A Method to Pete Carroll’s Madness
Pete Carroll has turned the Seattle Seahawks into a roster once filled with misfit players into one of the best teams this season in the NFC.
He’s gone from escaping what was both a successful and tainted run at the collegiate level at the University of Southern California to positioning the Seahawks as the hottest team chasing towards a Super Bowl run.
When Carroll took over coaching duties in Seattle in 2010, he immediately made drastic changes by overhauling a roster that was cluttered with older and unsuccessful players from previous regimes.
But this wasn’t a cut here and a trade there by Carroll. He decided to gut the Seahawks’ roster and start fresh with his own, as Seattle had over 200 transactions in his first season as head coach.
Carroll put aside how much a player was making, their reputation and draft status and instilled a competitive environment among a collection of veteran and rookie players. He handles his personnel fairly and doesn’t treat any player with favoritism, and the Seahawks have bought into Carroll’s coaching pitch.
It appeared Matt Flynn was going to be Carroll’s choice at quarterback after the Seahawks inked him to a three-year deal. Instead, Carroll picked Russell Wilson in the third round of this year’s NFL Draft and let the two duke it out for the starting quarterback position in training camp. And despite his size and ability to see over an NFL offensive line, Wilson impressed and Carroll pegged him as his starting quarterback, and Wilson hasn’t letup since. It didn’t seem logical to pick a quarterback that high, but Carroll once again showed his ability to not fear consequences or criticism, and now Wilson is being considered for Offensive Rookie of the Year honors.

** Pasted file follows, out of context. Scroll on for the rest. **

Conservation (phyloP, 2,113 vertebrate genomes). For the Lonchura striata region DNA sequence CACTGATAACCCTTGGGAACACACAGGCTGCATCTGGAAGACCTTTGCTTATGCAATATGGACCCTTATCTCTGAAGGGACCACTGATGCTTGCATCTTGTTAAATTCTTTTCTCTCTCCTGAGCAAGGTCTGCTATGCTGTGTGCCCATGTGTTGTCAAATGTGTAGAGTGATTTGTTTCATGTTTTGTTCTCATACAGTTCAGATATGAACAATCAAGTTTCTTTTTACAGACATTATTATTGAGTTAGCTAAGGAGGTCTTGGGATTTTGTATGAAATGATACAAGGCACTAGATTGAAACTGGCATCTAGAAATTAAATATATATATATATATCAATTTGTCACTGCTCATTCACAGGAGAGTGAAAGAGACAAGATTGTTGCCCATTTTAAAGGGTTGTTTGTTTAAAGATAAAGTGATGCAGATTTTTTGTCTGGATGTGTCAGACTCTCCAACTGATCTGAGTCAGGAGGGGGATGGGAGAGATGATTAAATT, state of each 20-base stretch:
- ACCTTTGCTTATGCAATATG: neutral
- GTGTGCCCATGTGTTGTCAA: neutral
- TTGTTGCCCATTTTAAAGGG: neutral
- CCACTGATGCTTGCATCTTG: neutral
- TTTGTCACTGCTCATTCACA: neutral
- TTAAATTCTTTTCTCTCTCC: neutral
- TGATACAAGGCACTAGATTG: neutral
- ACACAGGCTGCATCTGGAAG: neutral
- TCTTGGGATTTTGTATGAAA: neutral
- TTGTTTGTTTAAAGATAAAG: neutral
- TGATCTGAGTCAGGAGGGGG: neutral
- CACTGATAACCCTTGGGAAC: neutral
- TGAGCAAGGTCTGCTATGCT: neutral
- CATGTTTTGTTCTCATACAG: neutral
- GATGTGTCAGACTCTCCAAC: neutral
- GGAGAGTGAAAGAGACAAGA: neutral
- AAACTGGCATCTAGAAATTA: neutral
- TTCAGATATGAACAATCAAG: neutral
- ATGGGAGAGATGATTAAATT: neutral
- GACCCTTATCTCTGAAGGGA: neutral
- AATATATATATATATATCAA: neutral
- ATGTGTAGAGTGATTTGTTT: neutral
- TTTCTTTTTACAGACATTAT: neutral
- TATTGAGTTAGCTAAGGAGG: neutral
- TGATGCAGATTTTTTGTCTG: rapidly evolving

Carroll has used the early rounds of his first two drafts by adding immediate impact players on the roster. He’s placed talent that can impact the team now versus developmental players as a premium method of the organization. He decided to roll the dice on University of West Virginia defensive end Bruce Irvin in the first round of this year’s draft. While Irvin’s talent wasn’t questioned – especially after wooing NFL scouts during the combine – it was his character and off-the-field issues that had many teams not interested in selecting Irvin in the first round and even in second and third round.
But Carroll didn’t scare away from selecting Irvin. He saw an edge-passer who would add some depth to an already feared defensive line.
Things always seem to be hectic and little different out in Seattle: a plethora of alternative jerseys, a fan base that’s been crowned as the NFL’s best 12th Man and several other oddities that help make it different from the 31 other organizations in the NFL.
Through all the chaos and gimmicks, there’s also been success this season all due to an unconventional head coach that added his own curious ideology to an already unique football culture.